You will first notice that emails from this Phyllis-teen Google group
will know show they come from
"Alan S for foodie finesse," so you can be sure what you are opening
on your handhelds, etc.
Second, thank you all for your well wishes over the last month and
what has been an agonizing and difficult time for me and indeed our
My mom passed away 10 days ago and we completed our "shiva" (week of
mourning) just in time to leave on our planned vacation; we are
grateful for that as we really need this break.
That said, we arrived yesterday at the Diplomat Hotel in Hollywood,
Florida, where we last stayed as a family some 47 years ago. It's
changed tons, and not for the better. To big and too impersonal, and
the motel-style Diplomat West where stayed across the street is now
the Diplomat Landing facing the Intra-Coastal Waterway with a huge
parking lot and some restaurants. One of them is the Asian-fusion
AIZIA (at 3555 South Ocean Drive) which turns into the hotel's night
club after dinner. Click on the website (http://
www.aiziahollywood.com) to get a feel where they are going; it's all
about presentation, and so it is with the food as well.
The prices are indeed hotel prices, so don't expect a bargain,
although the children's meal was $7.00 and the best deal on the menu
for three huge pieces of moist chicken breast battered and fried
crisply and called "fingers." This came with a HUGE bowl of very tasty
fries that never lost their flavor or got soggy through the entire
meal. Samuel really wanted dumplings (which they didn't have) and
settled with starter of DUCK SPRING ROLLS which were two smallish
rolls on a monstrous plate laden with patterns of Mandarin soy mustard
sauce and Hoisin sauce, that were both excessively sweet. He adored
the rolls alone and gobbled them up.
Our server Alejandro suggested the TORO TATARE appetizer which rings
in at $26 for the high level sushi tuna and gets and A+ for
presentation, but is way over-priced when it comes to flavor. The
block of tartare comes atop a huge block of Himalayan rock salt and is
topped with tasty caviar (sevruga at best). On the side are the
yummiest SHITAKE CHIPS which are akin to shrimp chips in a Chinese
restaurant but loaded with flavor, texture and earthiness. Three small
bowls of creme fraiche, chopped chives and chopped cucumber are
garnishes and there is a nice pile of tasty fresh grated wasabi root.
A small plastic tube is filled with soy ginger sauce which can be
dabbed on, and while tasty, was difficult to maneuver.
The OCTOPUS CEVICHE gets even higher points for presentation and is a
tender combo of the meat with some greens, red onions and superb lime
dressing all set in a huge curved out ice cube which is lit by an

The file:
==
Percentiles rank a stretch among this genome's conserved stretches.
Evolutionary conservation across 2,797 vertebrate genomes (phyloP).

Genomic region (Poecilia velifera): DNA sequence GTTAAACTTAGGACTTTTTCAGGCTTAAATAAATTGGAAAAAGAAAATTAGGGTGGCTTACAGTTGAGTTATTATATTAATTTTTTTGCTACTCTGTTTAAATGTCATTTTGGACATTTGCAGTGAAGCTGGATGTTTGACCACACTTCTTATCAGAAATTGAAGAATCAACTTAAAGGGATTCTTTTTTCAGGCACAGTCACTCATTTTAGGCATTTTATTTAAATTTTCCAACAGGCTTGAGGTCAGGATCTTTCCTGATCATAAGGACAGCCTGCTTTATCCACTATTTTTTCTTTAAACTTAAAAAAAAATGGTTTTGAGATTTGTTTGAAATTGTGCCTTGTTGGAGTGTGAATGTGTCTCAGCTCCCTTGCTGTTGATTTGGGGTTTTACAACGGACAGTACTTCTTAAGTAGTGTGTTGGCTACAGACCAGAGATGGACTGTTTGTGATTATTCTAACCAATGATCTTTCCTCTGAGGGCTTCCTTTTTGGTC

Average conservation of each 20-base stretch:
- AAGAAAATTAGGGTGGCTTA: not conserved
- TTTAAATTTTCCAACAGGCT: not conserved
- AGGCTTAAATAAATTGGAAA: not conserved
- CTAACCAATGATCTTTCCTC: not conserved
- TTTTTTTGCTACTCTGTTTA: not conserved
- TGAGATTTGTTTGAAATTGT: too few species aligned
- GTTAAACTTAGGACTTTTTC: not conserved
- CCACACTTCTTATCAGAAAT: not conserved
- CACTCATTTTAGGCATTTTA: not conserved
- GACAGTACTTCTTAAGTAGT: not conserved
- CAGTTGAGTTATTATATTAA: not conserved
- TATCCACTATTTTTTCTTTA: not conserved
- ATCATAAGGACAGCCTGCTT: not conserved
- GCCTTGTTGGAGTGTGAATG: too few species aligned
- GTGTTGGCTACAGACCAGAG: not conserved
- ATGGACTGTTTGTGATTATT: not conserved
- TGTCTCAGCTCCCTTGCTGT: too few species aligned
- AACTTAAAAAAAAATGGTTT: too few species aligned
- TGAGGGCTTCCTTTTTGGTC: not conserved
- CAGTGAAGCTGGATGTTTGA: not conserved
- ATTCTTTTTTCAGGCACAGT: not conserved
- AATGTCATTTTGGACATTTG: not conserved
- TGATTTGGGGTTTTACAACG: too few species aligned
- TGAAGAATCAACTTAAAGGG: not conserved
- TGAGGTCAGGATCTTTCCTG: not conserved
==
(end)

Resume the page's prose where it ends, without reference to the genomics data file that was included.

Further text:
internal blue light giving a heavenly aura to the whole shebang.
A bottle of SEPP MOSER 2006 Gruner Veltliner may be a bit old, but had
lots of flavor and hinted of old vines and was a good pairing with the
food. The stemless glasses get no points; Alejandro explained it cuts
breakage, especially here on the beach where he says everyone in the
sky-high apartment condos have terraces and use stemless (I'll ask my
designer friend Michael tonight at dinner!).
I opted for the Pan Seared OPA Special which was a superb fish, but
needed a bit more of the not too exciting Hunan Ginger Sauce (where
was the ginger?). It came with tasty Jasmine Rice and 3 asparagus.
Will won the main course prize with the CRISPY WHOLE SNAPPER. Unlike
these yummy dishes back home at Kinkead's & DC Coast, here the snapper
is filleted and the fish is placed in the entire frame of the crispy
fish, making it a no brainer when it comes to devouring the dish; the
head and tail are intact, though Alejandro said we had the option of a
no-head platter. It is cooked with Thai Basil, a hint of mint (I could
not taste it), Lime & Fish Jus (in a cup on the side to dip in which
we actually used on the Opa and Rice to give those more flavor),
Cilantro, Lemongrass and the requisite Jasmine Rice. The fish was
delish and we all lef quite full.
Being a holiday period and a big hotel, the place had numerous
families, and they do get a plus for the kid's offerings (although you
must ask for them; they don't advertise it) both Asian and American
options. The venue is clearly disco at night with a huge open floor
area at the center and huge bar to the side. The black marble tables
are all at one end and the upper levels (it's tiered) have rd silky
fabric booths and some are curtained with an Asian feel.
I would not make a detour to go to AIZIA, but if in Hollywood, it is a
good option at the hotel, which leaves even more to e desired (but I
will vent that at my client site).